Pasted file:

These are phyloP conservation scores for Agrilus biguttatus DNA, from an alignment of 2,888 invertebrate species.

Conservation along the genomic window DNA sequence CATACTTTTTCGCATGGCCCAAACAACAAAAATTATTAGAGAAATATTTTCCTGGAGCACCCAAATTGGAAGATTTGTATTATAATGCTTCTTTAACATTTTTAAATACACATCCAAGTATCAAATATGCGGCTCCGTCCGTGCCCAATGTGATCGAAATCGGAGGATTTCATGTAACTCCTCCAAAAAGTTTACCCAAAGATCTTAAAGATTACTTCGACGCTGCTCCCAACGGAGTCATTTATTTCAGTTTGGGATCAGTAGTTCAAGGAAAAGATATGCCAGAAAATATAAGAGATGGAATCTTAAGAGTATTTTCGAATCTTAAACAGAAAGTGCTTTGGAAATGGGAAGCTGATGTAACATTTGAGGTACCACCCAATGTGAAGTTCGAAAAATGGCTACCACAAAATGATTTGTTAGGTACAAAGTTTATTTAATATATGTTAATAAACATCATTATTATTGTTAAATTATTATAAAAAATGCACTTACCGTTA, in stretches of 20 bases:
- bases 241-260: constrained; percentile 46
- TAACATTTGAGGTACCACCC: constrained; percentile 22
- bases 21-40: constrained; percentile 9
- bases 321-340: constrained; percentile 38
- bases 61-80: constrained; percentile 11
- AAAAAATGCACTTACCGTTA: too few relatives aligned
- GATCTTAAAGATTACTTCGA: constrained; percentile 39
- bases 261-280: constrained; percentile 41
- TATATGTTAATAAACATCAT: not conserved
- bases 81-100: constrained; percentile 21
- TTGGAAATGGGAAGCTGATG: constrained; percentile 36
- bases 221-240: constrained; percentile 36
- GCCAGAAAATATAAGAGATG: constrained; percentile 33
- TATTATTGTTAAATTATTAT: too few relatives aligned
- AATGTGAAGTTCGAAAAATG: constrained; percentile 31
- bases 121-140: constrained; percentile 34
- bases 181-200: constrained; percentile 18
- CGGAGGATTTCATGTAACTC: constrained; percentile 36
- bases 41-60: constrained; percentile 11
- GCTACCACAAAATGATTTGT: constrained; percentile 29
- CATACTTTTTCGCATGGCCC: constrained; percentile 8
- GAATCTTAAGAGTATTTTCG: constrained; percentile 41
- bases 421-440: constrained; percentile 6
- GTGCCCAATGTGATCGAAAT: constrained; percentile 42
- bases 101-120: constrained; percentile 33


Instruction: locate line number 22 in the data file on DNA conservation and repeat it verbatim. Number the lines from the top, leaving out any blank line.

- GCTACCACAAAATGATTTGT: constrained; percentile 29